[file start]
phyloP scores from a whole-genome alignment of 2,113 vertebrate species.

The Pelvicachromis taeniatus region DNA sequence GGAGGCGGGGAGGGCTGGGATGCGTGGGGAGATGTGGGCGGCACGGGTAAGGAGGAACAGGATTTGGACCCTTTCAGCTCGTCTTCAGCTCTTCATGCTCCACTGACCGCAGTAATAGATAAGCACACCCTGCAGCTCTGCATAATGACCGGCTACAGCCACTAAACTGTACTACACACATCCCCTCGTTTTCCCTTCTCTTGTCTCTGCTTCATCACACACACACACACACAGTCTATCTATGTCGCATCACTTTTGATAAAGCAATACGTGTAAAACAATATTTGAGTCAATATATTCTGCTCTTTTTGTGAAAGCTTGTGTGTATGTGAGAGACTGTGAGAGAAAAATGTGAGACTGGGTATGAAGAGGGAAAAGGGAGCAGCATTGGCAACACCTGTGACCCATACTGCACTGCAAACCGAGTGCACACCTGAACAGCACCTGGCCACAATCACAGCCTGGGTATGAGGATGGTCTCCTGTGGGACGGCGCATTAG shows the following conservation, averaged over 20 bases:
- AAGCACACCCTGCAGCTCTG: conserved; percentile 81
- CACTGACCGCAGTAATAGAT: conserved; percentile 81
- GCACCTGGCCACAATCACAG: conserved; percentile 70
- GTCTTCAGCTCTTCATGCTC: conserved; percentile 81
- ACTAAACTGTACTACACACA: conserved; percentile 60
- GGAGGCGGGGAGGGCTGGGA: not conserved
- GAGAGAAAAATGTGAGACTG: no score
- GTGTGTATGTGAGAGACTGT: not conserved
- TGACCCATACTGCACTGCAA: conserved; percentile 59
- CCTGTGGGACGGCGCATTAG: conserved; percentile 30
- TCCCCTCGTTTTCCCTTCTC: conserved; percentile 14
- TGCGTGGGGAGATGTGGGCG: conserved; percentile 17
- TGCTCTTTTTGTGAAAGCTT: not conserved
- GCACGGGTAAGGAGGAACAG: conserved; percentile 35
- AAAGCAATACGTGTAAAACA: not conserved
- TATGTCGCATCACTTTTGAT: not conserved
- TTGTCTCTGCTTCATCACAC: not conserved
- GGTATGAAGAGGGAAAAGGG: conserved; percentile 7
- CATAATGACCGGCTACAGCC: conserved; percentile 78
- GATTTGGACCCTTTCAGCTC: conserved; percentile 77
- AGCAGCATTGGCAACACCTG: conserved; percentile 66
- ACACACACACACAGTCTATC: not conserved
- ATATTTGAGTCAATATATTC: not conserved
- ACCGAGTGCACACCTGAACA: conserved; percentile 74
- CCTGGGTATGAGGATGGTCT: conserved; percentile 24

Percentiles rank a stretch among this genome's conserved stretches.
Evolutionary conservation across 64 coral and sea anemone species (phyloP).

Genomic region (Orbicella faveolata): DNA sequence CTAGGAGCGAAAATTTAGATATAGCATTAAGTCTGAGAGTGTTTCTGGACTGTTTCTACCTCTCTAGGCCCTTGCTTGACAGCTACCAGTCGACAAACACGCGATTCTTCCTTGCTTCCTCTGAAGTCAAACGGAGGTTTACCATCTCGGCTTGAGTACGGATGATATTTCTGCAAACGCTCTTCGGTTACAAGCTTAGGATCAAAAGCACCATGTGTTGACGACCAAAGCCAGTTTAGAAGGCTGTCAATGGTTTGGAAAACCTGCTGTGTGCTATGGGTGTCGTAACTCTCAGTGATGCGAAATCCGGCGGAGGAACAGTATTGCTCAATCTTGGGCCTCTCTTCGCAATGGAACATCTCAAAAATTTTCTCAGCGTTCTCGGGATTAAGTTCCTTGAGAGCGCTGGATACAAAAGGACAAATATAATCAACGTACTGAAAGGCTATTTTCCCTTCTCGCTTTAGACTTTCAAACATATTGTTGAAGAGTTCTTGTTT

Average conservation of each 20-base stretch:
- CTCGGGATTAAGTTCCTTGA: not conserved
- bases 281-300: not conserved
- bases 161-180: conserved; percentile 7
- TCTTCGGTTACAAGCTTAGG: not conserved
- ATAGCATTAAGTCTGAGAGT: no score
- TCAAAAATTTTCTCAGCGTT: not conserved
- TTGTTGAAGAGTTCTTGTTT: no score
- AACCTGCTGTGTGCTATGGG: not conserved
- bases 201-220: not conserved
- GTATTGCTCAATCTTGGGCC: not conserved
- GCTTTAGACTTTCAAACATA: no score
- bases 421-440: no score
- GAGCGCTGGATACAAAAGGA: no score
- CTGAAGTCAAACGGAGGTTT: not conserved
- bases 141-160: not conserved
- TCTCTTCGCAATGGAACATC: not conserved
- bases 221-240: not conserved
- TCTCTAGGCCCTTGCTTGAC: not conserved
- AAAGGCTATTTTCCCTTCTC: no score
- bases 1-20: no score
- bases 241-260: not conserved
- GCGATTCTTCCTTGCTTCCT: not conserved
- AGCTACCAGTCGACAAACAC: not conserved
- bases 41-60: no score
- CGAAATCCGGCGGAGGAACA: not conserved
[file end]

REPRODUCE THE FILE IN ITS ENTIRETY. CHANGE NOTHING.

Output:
phyloP scores from a whole-genome alignment of 2,113 vertebrate species.

The Pelvicachromis taeniatus region DNA sequence GGAGGCGGGGAGGGCTGGGATGCGTGGGGAGATGTGGGCGGCACGGGTAAGGAGGAACAGGATTTGGACCCTTTCAGCTCGTCTTCAGCTCTTCATGCTCCACTGACCGCAGTAATAGATAAGCACACCCTGCAGCTCTGCATAATGACCGGCTACAGCCACTAAACTGTACTACACACATCCCCTCGTTTTCCCTTCTCTTGTCTCTGCTTCATCACACACACACACACACAGTCTATCTATGTCGCATCACTTTTGATAAAGCAATACGTGTAAAACAATATTTGAGTCAATATATTCTGCTCTTTTTGTGAAAGCTTGTGTGTATGTGAGAGACTGTGAGAGAAAAATGTGAGACTGGGTATGAAGAGGGAAAAGGGAGCAGCATTGGCAACACCTGTGACCCATACTGCACTGCAAACCGAGTGCACACCTGAACAGCACCTGGCCACAATCACAGCCTGGGTATGAGGATGGTCTCCTGTGGGACGGCGCATTAG shows the following conservation, averaged over 20 bases:
- AAGCACACCCTGCAGCTCTG: conserved; percentile 81
- CACTGACCGCAGTAATAGAT: conserved; percentile 81
- GCACCTGGCCACAATCACAG: conserved; percentile 70
- GTCTTCAGCTCTTCATGCTC: conserved; percentile 81
- ACTAAACTGTACTACACACA: conserved; percentile 60
- GGAGGCGGGGAGGGCTGGGA: not conserved
- GAGAGAAAAATGTGAGACTG: no score
- GTGTGTATGTGAGAGACTGT: not conserved
- TGACCCATACTGCACTGCAA: conserved; percentile 59
- CCTGTGGGACGGCGCATTAG: conserved; percentile 30
- TCCCCTCGTTTTCCCTTCTC: conserved; percentile 14
- TGCGTGGGGAGATGTGGGCG: conserved; percentile 17
- TGCTCTTTTTGTGAAAGCTT: not conserved
- GCACGGGTAAGGAGGAACAG: conserved; percentile 35
- AAAGCAATACGTGTAAAACA: not conserved
- TATGTCGCATCACTTTTGAT: not conserved
- TTGTCTCTGCTTCATCACAC: not conserved
- GGTATGAAGAGGGAAAAGGG: conserved; percentile 7
- CATAATGACCGGCTACAGCC: conserved; percentile 78
- GATTTGGACCCTTTCAGCTC: conserved; percentile 77
- AGCAGCATTGGCAACACCTG: conserved; percentile 66
- ACACACACACACAGTCTATC: not conserved
- ATATTTGAGTCAATATATTC: not conserved
- ACCGAGTGCACACCTGAACA: conserved; percentile 74
- CCTGGGTATGAGGATGGTCT: conserved; percentile 24

Percentiles rank a stretch among this genome's conserved stretches.
Evolutionary conservation across 64 coral and sea anemone species (phyloP).

Genomic region (Orbicella faveolata): DNA sequence CTAGGAGCGAAAATTTAGATATAGCATTAAGTCTGAGAGTGTTTCTGGACTGTTTCTACCTCTCTAGGCCCTTGCTTGACAGCTACCAGTCGACAAACACGCGATTCTTCCTTGCTTCCTCTGAAGTCAAACGGAGGTTTACCATCTCGGCTTGAGTACGGATGATATTTCTGCAAACGCTCTTCGGTTACAAGCTTAGGATCAAAAGCACCATGTGTTGACGACCAAAGCCAGTTTAGAAGGCTGTCAATGGTTTGGAAAACCTGCTGTGTGCTATGGGTGTCGTAACTCTCAGTGATGCGAAATCCGGCGGAGGAACAGTATTGCTCAATCTTGGGCCTCTCTTCGCAATGGAACATCTCAAAAATTTTCTCAGCGTTCTCGGGATTAAGTTCCTTGAGAGCGCTGGATACAAAAGGACAAATATAATCAACGTACTGAAAGGCTATTTTCCCTTCTCGCTTTAGACTTTCAAACATATTGTTGAAGAGTTCTTGTTT

Average conservation of each 20-base stretch:
- CTCGGGATTAAGTTCCTTGA: not conserved
- bases 281-300: not conserved
- bases 161-180: conserved; percentile 7
- TCTTCGGTTACAAGCTTAGG: not conserved
- ATAGCATTAAGTCTGAGAGT: no score
- TCAAAAATTTTCTCAGCGTT: not conserved
- TTGTTGAAGAGTTCTTGTTT: no score
- AACCTGCTGTGTGCTATGGG: not conserved
- bases 201-220: not conserved
- GTATTGCTCAATCTTGGGCC: not conserved
- GCTTTAGACTTTCAAACATA: no score
- bases 421-440: no score
- GAGCGCTGGATACAAAAGGA: no score
- CTGAAGTCAAACGGAGGTTT: not conserved
- bases 141-160: not conserved
- TCTCTTCGCAATGGAACATC: not conserved
- bases 221-240: not conserved
- TCTCTAGGCCCTTGCTTGAC: not conserved
- AAAGGCTATTTTCCCTTCTC: no score
- bases 1-20: no score
- bases 241-260: not conserved
- GCGATTCTTCCTTGCTTCCT: not conserved
- AGCTACCAGTCGACAAACAC: not conserved
- bases 41-60: no score
- CGAAATCCGGCGGAGGAACA: not conserved